On this music blog, I regularly focus on the voice---about the power of our voices, the nurturing and healing aspect of singing, and how to keep our voices strong and healthy.  Singing is good for us; singing feels good.  We are born to sing, and as we join in together, the vibrations and the sounds we produce are transforming.

     Children instinctively know that singing involves the whole body: voice, hands, ears, attentive mind, belly, feet, face, lap....our whole being, at various times, is in on the enjoyable act of sound creation.  They are encouraged to know that each voice is unique, and each voice is a valuable contribution.

     I trust that "my littles", when they become "bigs", will treasure their voices and always take great pleasure in singing.  May you, kind Reader, also take much pleasure in whatever songs you choose to sing!

     Here's a great songs resource:   Enjoy!

Wednesday, September 9, 2015

5 Tips for Keeping Your Voice Healthy This Year

     "Losing" one's voice is the strangest feeling.  You go to speak and no sound comes out.  There's nothing to do but wait for it to return---and it's scary to think that it might not.  It's as if your voice is making it loud and clear (make that soft and obvious!) that it's time to stop activity and to rest, as much as possible.
Silent as a stone, while letting your voice heal

     I once had it so bad, and it hurt to make any attempt to talk, that I communicated with notes instead.  My family got used to it, and I came up with some shorthand, because it takes a lot longer to write than speak. During this period it struck me how much I didn't need to say, and that I generally talk WAY more than I need to.  In time, with the imposed silence,  I came to terms with the quiet and calm of slowing down, and my voice did eventually come back.  (along with my loquaciousness...)

     Last week my blog subject was "Back to School".  The link I'd like to share with you today, below, is all about keeping your voice strong and healthy throughout the school year.  Whatever your venue for talking is, I invite you to join me in trying each of the 5 tips given.   Your vocal muscles will thank you!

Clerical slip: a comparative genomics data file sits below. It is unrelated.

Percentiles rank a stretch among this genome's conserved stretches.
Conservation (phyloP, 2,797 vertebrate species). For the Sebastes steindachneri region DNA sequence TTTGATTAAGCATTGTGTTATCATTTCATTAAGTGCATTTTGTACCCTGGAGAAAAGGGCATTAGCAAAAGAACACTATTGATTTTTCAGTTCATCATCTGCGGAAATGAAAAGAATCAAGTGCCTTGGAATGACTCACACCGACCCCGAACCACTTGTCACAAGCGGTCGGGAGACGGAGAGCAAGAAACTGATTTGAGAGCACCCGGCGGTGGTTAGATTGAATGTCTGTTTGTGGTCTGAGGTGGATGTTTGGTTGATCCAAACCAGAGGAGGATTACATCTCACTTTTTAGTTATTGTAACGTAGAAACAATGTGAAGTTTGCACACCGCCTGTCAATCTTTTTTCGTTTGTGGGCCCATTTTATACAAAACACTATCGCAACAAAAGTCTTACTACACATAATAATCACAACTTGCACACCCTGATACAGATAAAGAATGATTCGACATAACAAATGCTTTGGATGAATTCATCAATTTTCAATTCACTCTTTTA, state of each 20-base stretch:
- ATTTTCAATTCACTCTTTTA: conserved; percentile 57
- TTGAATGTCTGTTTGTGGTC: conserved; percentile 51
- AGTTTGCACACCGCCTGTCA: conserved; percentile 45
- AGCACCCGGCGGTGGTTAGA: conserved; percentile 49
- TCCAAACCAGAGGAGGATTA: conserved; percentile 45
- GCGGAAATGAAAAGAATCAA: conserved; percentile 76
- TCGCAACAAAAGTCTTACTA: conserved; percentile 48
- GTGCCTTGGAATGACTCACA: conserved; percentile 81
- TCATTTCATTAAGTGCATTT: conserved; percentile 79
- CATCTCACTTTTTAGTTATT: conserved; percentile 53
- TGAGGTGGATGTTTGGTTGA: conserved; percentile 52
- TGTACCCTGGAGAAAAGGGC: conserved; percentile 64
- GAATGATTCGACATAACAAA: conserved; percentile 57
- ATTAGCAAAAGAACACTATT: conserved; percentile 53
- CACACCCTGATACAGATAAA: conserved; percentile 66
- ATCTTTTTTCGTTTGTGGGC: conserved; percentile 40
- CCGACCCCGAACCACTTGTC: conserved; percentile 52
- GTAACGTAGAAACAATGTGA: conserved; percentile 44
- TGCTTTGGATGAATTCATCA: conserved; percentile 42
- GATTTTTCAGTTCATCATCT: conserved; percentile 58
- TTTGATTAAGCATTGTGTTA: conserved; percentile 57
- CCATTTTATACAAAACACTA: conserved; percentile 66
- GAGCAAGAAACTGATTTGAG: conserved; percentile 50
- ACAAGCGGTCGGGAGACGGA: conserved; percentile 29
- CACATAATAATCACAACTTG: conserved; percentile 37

Wednesday, September 2, 2015

Heigh-ho, Heigh-ho, It's Back to School We Go

     What does a new school year mean to you?  You may be a student, teacher, staff person, parent/caregiver, or a once-upon-a-time student.  Unless you're like one of the Seven Dwarfs and living deep in the forest, there is no way to not notice the buzz in the air when a new school year rolls around.

     My kids are both out of school now, but we all recall the excitement and happy energy of many a first-day-back.  From my own childhood, I have only one clear memory of a first day of school.  It was the year my family moved from California to Argentina for my dad's sabbatical year.  At age 11, I, along with my brother and sister were deposited by our mom at our new school where not a single soul spoke English.  It was "sink-or-swim", and we all eventually got the hang of things, including wearing the all-white uniforms.                                                                              
We looked just like these children.  How did we keep them so white??
        This week, my friend Maggie reflected on her daughter's starting senior year of high school: "Today is the last first day of school. Carrie zoomed out the door but the sweet smell of her shampoo and excitement are still in the air."  Wherever you are, I wish you happy new beginnings.

Just for fun, watch those seven famous little men on this vintage Disney clip. "Heigh-ho!"

Wednesday, August 26, 2015

Moving together builds bonds from the time we learn to walk

      "To live is to dance; to dance is to live".  Sounds good.  Considering myself a dancer for most of my life---folk, jazz, musical theater----I've recently joined a line dancing group, to tunes like "Marie Claire Waltz", "Zydeco Lady" and "North of Heaven".  Dancing and music.  Joy.

  From an article by Wade Hemsworth , we find that all this dancing and movement with music also has wonderful social benefits for children and their caregivers:  "...When we sing, clap, bounce or dance in time to music with our babies, these shared experiences of synchronous movement help form social bonds between us and our babies.
     ....Moving together to music with others encourages the development of altruistic helping behavior among those in a social group.  ....Music is an important part of day care and kindergarten curriculums because it helps to build a co-operative social climate."
Read more

Wednesday, August 19, 2015

The Healing Power of Your Voice

     Your voice.  It's an expression of you, your beliefs, your talents; it reflects your whole life experience.  Speaking or singing, your voice matters, and can bring you joy and creative expression.  There are many helpful hints and techniques for making the most of your voice and keeping it in healthy, youthful condition.                                                      
     Click the following link to an insightful post from CD Baby (all genres----if you don't know about CD Baby yet, visit their website---they have much to offer!)
     From" DIY CD Baby": 7 excellent reasons for singing---no matter what you think of your voice

     Will you try some of these techniques?  It's worth it, I assure you.  And please, share your experience here?



Wednesday, August 12, 2015

Not Shaking Hands----A Musician's Quest to Avoid Stress

     There are so many social norms that make our lives pleasant and courteous.  Holding the door for someone right behind us, slowing down to let another driver enter the lane, murmuring a "bless you" when someone sneezes, and any number of other acts of kindness and compassion.